When it comes to F1, Honda seemingly can’t help itself. The tale of its exit from the sport in 2008 is an oft-repeated story of nearly-but-not-quite (even though the subsequent Brawn team famously won with Mercedes engines) but the firm is a perennial returnee to the grid - and it’s easy to see why. The pinnacle of motorsport is also the ultimate showcase for engineering excellence, and Honda prides itself as one of the world’s foremost experts in turning petrol from dead dinosaur into prodigious speed. And while its record as a race team might fall someway short of greatness, its reputation as an engine-builder is mightily impressive.
Consequently, news that it might yet reappear in the pit lane after its deal with Red Bull runs its course is worthy of front-page news (well, sort of). How do we know this? Because none other than its President, Koji Watanabe, remarked on the possibility when asked about it at a press conference earlier today. "For the time being, we would like to keep a close eye on where F1 is going and just see how things go," he said. "We don't have any concrete decisions on whether we will be going back."
However, while it might not be ‘concrete’ yet (and despite the Honda name returning to Red Bull cars this season) the firm has already indicated its interest by registering as a ‘power unit’ manufacturer for the new regulations that kick off in 2026 - the regulations that have already seen Mercedes, Ferrari, Red Bull (i.e. Ford), Alpine and Audi signal their intention to build engines for a new hybrid era. The Japanese firm just hasn’t confirmed whether or not it will make good on that impulse - partly, you suspect, because the regulations remain a work in progress.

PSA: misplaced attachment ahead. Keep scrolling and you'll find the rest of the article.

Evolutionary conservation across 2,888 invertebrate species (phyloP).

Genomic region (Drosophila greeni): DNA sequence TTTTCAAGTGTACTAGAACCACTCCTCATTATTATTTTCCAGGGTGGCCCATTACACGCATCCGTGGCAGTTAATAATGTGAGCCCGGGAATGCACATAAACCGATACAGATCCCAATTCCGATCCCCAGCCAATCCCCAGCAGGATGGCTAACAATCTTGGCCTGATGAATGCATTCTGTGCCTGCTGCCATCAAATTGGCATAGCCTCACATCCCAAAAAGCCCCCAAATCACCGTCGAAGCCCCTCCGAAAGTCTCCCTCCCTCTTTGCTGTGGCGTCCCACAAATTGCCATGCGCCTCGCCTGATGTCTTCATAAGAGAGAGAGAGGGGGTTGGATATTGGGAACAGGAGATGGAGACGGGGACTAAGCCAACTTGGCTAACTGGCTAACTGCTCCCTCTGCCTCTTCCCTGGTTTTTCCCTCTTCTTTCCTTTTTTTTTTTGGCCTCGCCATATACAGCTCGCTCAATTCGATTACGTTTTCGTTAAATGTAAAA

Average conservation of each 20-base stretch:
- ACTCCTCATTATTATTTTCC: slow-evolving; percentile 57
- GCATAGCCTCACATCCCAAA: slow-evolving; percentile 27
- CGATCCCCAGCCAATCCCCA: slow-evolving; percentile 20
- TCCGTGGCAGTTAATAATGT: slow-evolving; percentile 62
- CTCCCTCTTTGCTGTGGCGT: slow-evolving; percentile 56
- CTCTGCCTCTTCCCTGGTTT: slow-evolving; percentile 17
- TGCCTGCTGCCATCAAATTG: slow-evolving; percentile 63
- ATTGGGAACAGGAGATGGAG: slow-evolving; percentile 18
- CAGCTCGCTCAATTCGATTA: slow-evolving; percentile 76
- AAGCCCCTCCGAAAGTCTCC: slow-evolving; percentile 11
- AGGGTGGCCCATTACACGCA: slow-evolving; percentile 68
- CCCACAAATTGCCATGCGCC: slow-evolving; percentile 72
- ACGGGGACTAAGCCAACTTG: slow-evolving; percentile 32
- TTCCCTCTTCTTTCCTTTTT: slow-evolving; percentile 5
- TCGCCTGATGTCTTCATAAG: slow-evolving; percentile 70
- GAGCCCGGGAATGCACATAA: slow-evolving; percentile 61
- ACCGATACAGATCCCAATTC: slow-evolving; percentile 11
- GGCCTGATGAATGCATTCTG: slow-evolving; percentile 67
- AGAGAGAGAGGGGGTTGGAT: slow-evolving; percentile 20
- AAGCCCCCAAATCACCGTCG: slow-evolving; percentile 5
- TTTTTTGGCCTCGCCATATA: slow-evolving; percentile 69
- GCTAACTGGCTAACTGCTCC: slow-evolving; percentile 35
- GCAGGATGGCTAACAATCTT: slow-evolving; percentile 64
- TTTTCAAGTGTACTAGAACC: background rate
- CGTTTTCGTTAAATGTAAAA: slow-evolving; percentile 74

"We are curious about where F1 is going and how is that going to look with more electrification happening,” continued Watanabe, sagely. The reasons for what seems a likely change of heart are not hard to fathom. Honda has previously said it was planning on leaving F1 because it wanted to spend more time and resources on carbon-neutral tech - but in the intervening years the changes set to occur in 2026 have become more attractive to the manufacturer: “we think F1's future direction is in line with our target. That is why we have decided to register as a manufacturer of a power-unit.”
Of course, the other thing that’s happened is that the sport has enjoyed a massive popularity surge - driven by a number of factors - that has reinvigorated its status as the place to be. The future involvement of Volkswagen (via Audi) and Ford (via Red Bull) is hugely significant, and while Honda can point to considerable recent success with Red Bull, it would likely consider any additional triumph beyond 2026 an even weightier feather in its corporate cap, given the proximity of close rivals.
Moreover, it is unlikely to want for new partners. “After we made the registration, we have been contacted by multiple F1 teams,” noted Watanabe. In fact, the BBC is apparently convinced that McLaren is already among those who leaped for the phone. Aston Martin and Williams are also among those teams without a dance partner, and while placing any bets would be foolhardy (to say the least) at this impossibly early stage, Honda’s record of 89 victories and 223 podiums as an engine builder does rather speak for itself. Of course, it’s all speculation at the moment anyway with a final decision pending. "But, from the perspective of technological development, we think that knowing that this is being part of F1 is going to help us with technological development. So that is where we are.” Not protesting too much, in other words.
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